Mosquitos and West Nile Virus

First reported in the United States in 1999, West Nile Virus has since spread rapidly. It typically appears in the summer until fall.

For 20 percent of those who become infected, the virus causes a mild, flu-like illness. It is considered a public health concern because there is a risk of contracting a potentially fatal brain infection in about one percent of cases. The severity of the virus is greater for persons over age 50 and for persons whose immune systems are compromised.

West Nile Virus is transmitted by mosquitoes, which means the best way to reduce your chance of becoming infected is to avoid getting bitten. Here’s how:

  • When you are outside, use insect repellent such as DEET (no more than 10 percent formula for children; not intended for use on infants under two months old) or natural oil of lemon eucalyptus (not intended for use on children under age three) on clothing and skin. For details on insect repellents and CDC usage guidelines go here.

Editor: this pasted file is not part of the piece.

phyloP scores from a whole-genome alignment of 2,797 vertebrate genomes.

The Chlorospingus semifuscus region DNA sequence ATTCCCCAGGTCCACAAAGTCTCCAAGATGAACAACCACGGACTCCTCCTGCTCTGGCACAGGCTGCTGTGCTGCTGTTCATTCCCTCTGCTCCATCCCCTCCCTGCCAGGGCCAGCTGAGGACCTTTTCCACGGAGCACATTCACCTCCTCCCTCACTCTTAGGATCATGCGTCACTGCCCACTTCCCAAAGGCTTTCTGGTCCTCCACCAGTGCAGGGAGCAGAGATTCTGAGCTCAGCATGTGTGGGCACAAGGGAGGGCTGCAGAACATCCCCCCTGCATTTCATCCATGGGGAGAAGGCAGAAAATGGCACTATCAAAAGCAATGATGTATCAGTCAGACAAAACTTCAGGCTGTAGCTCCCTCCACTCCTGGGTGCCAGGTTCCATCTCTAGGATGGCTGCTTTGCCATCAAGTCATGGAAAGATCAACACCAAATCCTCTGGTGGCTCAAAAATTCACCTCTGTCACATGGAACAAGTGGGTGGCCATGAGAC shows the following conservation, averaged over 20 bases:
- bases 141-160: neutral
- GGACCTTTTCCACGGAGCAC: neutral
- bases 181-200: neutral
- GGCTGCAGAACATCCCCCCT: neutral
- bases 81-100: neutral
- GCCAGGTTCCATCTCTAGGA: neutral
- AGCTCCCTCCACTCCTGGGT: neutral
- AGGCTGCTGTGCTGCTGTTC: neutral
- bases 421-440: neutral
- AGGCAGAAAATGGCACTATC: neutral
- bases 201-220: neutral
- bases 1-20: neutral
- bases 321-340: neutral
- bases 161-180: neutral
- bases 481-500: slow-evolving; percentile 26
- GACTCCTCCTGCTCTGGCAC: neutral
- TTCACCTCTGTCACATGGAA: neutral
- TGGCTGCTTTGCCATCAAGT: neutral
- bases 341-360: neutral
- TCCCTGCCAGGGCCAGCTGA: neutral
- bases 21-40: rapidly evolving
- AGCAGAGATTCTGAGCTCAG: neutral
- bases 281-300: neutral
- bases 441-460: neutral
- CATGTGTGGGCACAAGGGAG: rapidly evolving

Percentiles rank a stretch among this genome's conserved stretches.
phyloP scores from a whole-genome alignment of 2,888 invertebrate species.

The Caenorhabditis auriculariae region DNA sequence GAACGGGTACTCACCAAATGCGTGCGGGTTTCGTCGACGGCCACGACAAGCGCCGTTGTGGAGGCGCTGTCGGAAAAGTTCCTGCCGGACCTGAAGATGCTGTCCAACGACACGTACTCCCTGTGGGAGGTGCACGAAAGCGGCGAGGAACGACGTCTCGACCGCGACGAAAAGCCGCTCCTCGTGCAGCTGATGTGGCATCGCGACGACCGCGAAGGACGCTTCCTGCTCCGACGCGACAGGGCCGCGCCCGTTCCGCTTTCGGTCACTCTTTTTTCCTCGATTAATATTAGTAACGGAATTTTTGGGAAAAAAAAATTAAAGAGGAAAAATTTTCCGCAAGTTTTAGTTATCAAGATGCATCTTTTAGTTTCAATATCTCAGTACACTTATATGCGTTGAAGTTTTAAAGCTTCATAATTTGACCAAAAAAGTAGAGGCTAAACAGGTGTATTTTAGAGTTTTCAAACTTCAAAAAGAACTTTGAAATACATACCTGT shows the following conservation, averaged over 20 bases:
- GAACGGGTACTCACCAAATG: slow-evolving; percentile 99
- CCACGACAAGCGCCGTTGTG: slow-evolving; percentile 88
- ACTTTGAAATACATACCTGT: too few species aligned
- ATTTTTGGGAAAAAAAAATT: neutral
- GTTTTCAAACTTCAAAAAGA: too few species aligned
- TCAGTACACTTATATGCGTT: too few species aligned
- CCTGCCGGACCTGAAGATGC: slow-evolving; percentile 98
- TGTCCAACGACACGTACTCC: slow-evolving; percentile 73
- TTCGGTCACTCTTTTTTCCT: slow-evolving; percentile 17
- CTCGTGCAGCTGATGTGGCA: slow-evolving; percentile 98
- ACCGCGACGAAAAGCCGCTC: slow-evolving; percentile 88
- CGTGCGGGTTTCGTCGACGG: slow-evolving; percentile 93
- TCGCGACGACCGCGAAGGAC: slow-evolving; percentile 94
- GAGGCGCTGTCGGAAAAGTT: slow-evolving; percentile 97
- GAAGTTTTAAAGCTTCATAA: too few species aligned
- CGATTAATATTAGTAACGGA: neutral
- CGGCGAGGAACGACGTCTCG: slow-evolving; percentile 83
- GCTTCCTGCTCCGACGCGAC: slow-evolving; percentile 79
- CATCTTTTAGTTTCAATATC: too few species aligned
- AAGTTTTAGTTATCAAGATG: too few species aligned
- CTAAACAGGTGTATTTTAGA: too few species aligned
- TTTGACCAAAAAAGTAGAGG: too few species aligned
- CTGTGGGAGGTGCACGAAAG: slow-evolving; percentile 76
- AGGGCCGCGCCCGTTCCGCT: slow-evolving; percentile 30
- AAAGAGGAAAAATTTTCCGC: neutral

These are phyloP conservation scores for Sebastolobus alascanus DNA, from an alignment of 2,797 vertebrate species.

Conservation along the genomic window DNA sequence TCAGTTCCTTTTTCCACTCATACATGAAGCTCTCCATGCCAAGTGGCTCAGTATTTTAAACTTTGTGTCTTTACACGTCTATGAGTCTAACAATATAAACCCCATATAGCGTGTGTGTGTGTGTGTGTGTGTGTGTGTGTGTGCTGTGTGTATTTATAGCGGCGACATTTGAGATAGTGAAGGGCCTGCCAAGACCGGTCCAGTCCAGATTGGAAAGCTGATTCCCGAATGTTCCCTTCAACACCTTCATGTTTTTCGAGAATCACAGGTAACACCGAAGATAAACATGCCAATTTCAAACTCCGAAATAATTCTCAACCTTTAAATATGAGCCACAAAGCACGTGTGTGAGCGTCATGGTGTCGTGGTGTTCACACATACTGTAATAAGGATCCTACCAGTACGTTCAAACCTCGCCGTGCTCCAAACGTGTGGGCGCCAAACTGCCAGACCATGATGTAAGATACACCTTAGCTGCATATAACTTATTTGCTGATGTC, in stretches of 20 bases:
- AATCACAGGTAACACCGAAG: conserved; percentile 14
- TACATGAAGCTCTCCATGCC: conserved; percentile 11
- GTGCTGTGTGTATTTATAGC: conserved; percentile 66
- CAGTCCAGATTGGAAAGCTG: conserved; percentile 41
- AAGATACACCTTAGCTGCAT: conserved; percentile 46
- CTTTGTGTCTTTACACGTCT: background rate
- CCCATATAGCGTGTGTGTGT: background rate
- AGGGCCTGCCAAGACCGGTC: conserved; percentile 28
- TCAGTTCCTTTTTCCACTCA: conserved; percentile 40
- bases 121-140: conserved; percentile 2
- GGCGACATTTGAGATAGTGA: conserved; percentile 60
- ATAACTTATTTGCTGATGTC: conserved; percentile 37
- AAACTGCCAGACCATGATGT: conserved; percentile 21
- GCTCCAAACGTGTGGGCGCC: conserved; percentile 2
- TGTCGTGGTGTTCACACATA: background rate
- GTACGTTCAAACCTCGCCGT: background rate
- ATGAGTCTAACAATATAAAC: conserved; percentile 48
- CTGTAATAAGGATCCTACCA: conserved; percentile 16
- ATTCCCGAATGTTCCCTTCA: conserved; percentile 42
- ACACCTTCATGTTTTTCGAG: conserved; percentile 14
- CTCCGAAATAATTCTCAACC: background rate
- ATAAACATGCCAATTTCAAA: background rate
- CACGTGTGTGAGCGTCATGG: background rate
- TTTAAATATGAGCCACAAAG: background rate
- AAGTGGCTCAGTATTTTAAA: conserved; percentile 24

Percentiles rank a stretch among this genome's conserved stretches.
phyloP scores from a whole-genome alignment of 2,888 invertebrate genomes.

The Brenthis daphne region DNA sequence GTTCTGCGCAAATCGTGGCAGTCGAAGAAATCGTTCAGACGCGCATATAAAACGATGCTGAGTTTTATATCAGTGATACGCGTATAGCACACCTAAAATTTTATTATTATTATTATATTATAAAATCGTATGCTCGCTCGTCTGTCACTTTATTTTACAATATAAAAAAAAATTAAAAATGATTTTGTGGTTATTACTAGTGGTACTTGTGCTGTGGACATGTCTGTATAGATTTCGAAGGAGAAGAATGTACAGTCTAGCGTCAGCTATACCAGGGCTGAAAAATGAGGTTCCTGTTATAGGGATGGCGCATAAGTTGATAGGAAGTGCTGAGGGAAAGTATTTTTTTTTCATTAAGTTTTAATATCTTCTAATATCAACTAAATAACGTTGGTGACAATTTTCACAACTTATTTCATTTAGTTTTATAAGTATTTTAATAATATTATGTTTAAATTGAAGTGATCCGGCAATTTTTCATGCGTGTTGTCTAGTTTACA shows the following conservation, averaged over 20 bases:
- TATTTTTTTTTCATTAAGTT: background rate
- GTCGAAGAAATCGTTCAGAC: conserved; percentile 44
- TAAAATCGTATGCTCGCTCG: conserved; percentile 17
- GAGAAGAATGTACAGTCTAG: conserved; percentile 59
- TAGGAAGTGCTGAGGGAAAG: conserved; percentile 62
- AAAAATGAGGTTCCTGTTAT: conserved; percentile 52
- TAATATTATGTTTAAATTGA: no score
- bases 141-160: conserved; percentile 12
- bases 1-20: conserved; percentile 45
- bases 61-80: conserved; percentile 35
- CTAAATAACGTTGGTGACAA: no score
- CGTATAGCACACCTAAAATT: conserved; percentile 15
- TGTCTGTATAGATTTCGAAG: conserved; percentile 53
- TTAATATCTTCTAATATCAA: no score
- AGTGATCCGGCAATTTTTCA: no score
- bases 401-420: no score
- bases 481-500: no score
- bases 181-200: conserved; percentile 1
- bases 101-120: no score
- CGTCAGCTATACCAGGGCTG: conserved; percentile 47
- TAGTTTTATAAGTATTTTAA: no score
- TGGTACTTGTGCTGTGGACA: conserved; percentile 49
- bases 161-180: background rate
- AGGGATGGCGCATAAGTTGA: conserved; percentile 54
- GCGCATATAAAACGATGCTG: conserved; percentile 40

• Eliminate mosquito breeding sites by draining sources of standing water, inserting mosquito larvae pellets in drains, maintaining clean gutters and keeping fountain waters flowing.
  • Cover up as much as possible when you are outdoors; wear long-sleeve shirts and pants.
  • Stay inside between sunset and sunrise, when mosquitoes are more active.
  • Install or repair screens on doors and windows to keep mosquitoes out.
  • Never handle dead birds with your bare hands (precautionary measure to prevent disease).
  • Investigate and support your community’s mosquito-control program. Many communities practice integrated pest management. For details, see

Identifying Mild and Severe Symptoms

  • About one in five persons who become infected show any signs of illness, and usually these symptoms are mild. Most infected people will experience fever, headache, fatigue, aches and pains and, in some cases, swollen lymph nodes and a skin rash on the trunk of the body.
  • These symptoms generally last for a few days, but in some cases can linger for a few weeks.
  • Symptoms of serious infection include headache, high fever, neck stiffness, stupor, disorientation, coma, tremors, convulsions, muscle weakness and paralysis.
  • Symptoms of the most severe infections include West Nile encephalitis (inflammation of the brain), meningitis (inflammation of the tissue surrounding the brain and spinal cord) and West Nile poliomyelitis (inflammation of the spinal cord that causes sudden weakness and/or paralysis in the limbs and/or breathing muscles).

Because there is no specific treatment available for West Nile Virus infection, prevention of mosquito bites is critical.

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